All media outlets have a responsibility to adopt and follow the World Health Organisation guidelines on suicide portrayal. Of the eleven ‘dot points’ in the WHO guidelines, the airing of Choosing to Die by SBS is in breach of at least five by my reckoning. WHO cites over 50 published studies that draw the same conclusion: media reporting of suicides can lead to imitative suicidal behaviors.

In fact, two separate news reports from the U.K. in September pointed clearly to the Pratchett documentary as having influenced the decisions of two men to die by assisted suicide. We can only hope that the same effect does not happen in Australia and that those in need will seek help from our excellent suicide prevention services rather than seeking out the likes of Exit International.

Returning to the Australian statistics, it is true as Philip Nitschke points out, that hanging is the single largest cause of death by suicide and has been so for the last decade at least. Whereas Nitschke’s point is to say that hanging is undignified (pointing to his methods as being somehow more dignified) is it not better by far to observe that this statistic screams to us that more needs to be done to prevent such deaths? What Nitschke fails to tell us is that included in the ‘hanging’ category are also deaths by asphyxiation that might include people who have used Nitschke’s bag death method. So much for a dignified death.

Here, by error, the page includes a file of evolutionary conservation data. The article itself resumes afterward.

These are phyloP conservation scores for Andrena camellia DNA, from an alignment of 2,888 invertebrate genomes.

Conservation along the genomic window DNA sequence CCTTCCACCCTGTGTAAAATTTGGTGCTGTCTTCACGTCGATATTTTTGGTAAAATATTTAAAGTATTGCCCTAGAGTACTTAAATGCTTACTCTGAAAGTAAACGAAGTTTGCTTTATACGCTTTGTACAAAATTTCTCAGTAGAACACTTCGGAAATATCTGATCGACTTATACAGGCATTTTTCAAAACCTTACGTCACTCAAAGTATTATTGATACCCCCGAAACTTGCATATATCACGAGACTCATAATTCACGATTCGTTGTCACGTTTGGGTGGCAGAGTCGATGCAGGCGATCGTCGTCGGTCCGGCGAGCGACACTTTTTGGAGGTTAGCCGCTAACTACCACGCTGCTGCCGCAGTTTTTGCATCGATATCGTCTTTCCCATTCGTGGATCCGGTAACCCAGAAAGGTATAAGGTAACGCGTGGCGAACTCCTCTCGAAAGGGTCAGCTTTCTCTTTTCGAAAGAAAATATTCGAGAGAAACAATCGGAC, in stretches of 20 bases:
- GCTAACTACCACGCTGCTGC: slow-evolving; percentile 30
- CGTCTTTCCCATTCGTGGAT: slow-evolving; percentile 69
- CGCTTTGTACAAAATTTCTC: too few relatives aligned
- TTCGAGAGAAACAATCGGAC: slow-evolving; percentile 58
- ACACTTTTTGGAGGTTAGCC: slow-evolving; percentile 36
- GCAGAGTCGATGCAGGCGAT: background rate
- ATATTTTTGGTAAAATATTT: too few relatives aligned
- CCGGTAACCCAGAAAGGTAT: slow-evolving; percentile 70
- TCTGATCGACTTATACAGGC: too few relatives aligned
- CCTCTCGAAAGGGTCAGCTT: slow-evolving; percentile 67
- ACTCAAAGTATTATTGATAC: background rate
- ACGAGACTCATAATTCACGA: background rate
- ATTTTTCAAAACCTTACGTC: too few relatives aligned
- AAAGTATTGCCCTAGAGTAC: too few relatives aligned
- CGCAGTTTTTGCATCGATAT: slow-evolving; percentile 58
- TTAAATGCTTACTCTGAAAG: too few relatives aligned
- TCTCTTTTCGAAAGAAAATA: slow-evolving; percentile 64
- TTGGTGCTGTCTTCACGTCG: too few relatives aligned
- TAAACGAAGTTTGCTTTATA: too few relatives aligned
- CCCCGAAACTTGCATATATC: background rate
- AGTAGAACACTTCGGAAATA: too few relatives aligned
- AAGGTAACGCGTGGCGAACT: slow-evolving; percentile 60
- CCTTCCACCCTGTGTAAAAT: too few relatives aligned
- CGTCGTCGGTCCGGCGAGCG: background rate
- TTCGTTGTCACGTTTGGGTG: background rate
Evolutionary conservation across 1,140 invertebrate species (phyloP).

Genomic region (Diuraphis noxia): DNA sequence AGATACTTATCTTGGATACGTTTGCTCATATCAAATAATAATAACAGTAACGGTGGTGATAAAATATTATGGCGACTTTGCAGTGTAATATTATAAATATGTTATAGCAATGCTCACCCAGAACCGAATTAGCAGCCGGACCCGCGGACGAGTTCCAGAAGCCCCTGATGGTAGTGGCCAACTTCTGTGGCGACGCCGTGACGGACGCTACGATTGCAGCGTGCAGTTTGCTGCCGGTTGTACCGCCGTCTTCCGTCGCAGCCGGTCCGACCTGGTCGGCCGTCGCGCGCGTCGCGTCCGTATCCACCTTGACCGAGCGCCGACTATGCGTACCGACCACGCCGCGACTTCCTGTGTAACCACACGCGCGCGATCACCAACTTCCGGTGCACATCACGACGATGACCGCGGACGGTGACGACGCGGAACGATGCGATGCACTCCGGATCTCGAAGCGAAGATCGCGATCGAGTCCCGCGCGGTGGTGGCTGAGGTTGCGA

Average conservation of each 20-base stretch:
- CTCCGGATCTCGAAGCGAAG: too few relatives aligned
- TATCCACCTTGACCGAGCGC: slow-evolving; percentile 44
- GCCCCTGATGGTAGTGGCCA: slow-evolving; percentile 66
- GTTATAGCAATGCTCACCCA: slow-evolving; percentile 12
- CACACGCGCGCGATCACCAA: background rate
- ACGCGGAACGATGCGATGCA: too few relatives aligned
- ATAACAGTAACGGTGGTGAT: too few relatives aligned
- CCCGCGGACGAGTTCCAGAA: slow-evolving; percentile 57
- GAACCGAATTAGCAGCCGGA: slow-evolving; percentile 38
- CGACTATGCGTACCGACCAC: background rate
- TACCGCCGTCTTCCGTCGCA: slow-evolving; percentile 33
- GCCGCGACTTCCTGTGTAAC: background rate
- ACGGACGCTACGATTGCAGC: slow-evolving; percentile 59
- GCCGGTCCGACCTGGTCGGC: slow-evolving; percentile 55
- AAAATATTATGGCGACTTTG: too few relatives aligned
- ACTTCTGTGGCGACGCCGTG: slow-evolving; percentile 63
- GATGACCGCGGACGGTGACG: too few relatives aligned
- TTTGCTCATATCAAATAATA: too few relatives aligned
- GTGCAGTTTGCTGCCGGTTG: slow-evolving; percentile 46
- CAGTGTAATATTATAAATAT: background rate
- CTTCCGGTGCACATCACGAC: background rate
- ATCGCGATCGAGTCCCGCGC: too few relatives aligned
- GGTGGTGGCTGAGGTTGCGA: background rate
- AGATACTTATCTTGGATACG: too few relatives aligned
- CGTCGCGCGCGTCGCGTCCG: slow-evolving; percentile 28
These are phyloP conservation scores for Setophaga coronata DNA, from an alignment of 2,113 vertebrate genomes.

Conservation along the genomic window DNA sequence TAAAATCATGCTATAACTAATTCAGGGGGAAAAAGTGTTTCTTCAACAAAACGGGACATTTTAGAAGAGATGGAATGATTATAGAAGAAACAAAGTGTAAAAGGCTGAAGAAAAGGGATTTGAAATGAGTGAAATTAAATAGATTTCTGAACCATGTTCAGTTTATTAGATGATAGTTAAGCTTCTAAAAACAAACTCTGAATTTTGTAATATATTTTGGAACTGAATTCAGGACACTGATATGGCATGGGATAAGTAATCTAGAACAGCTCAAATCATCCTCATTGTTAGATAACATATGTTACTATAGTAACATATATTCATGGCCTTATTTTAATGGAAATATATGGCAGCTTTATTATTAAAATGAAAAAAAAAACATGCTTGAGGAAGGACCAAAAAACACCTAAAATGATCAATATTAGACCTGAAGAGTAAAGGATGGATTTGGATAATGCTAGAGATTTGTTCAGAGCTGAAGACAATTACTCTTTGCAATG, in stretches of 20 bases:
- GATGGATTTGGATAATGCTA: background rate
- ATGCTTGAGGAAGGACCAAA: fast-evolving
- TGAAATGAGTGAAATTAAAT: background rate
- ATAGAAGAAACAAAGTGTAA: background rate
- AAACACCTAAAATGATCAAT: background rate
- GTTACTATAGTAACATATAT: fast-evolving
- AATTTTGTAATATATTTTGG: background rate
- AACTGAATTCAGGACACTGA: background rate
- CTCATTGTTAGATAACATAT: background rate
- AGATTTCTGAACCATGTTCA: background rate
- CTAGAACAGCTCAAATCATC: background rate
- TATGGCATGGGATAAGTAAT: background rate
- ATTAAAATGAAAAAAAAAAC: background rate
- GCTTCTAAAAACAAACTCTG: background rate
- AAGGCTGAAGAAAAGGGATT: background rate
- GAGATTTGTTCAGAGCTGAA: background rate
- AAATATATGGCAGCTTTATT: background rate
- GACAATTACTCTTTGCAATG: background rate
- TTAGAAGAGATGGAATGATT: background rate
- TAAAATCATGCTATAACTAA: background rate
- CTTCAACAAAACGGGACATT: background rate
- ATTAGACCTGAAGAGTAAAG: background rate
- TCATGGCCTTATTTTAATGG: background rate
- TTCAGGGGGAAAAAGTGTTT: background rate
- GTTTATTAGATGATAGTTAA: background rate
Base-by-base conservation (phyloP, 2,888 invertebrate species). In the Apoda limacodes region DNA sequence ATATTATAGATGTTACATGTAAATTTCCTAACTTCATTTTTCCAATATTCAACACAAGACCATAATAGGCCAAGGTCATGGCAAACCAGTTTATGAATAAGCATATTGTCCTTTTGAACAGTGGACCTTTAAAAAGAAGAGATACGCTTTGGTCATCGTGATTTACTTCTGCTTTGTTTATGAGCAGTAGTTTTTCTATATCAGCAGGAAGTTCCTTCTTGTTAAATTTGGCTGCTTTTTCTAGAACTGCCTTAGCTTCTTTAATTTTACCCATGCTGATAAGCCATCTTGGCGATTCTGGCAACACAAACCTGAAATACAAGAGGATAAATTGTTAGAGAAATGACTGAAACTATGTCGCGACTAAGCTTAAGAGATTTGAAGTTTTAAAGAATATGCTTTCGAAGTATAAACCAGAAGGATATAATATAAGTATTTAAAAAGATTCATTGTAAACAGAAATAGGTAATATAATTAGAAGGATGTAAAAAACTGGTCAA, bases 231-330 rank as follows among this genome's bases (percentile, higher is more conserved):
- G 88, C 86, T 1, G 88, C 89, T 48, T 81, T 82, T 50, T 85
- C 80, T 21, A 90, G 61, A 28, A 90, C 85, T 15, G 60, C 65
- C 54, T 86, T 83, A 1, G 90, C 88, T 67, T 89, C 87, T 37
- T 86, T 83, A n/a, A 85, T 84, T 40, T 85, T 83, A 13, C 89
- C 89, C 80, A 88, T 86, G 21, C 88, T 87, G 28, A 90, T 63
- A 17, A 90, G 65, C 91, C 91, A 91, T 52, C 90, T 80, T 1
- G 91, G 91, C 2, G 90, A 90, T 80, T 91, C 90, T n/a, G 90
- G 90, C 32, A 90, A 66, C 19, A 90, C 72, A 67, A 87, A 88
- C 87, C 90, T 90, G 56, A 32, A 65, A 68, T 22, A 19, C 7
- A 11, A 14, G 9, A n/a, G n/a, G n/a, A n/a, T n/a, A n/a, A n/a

This brings me back to my first observation about discrimination; about the subtle acceptance that perhaps some suicides are okay. And I wonder at what effect the seemingly constant attempts at legalising euthanasia have in this respect – not to mention the macabre media grandstanding on suicide by the likes of Philip Nitschke which seems to pass without criticism in our national media.

We all have some responsibility here because we will all, at some time, know someone who is contemplating suicide. We need to reject the subtle and not-so-subtle messages that might, overtime blur our minds to the reality that regardless of circumstances, no suicides are all right. 

We should constantly remind ourselves to keep on asking: R U Okay? The answer to that question always matters.

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This article was first published on from the desk of Paul Russell.

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About the Author

Paul Russell is the Director of HOPE: preventing euthanasia & assisted suicide

Paul is also Vice Chair of the International Euthanasia Prevention Coalition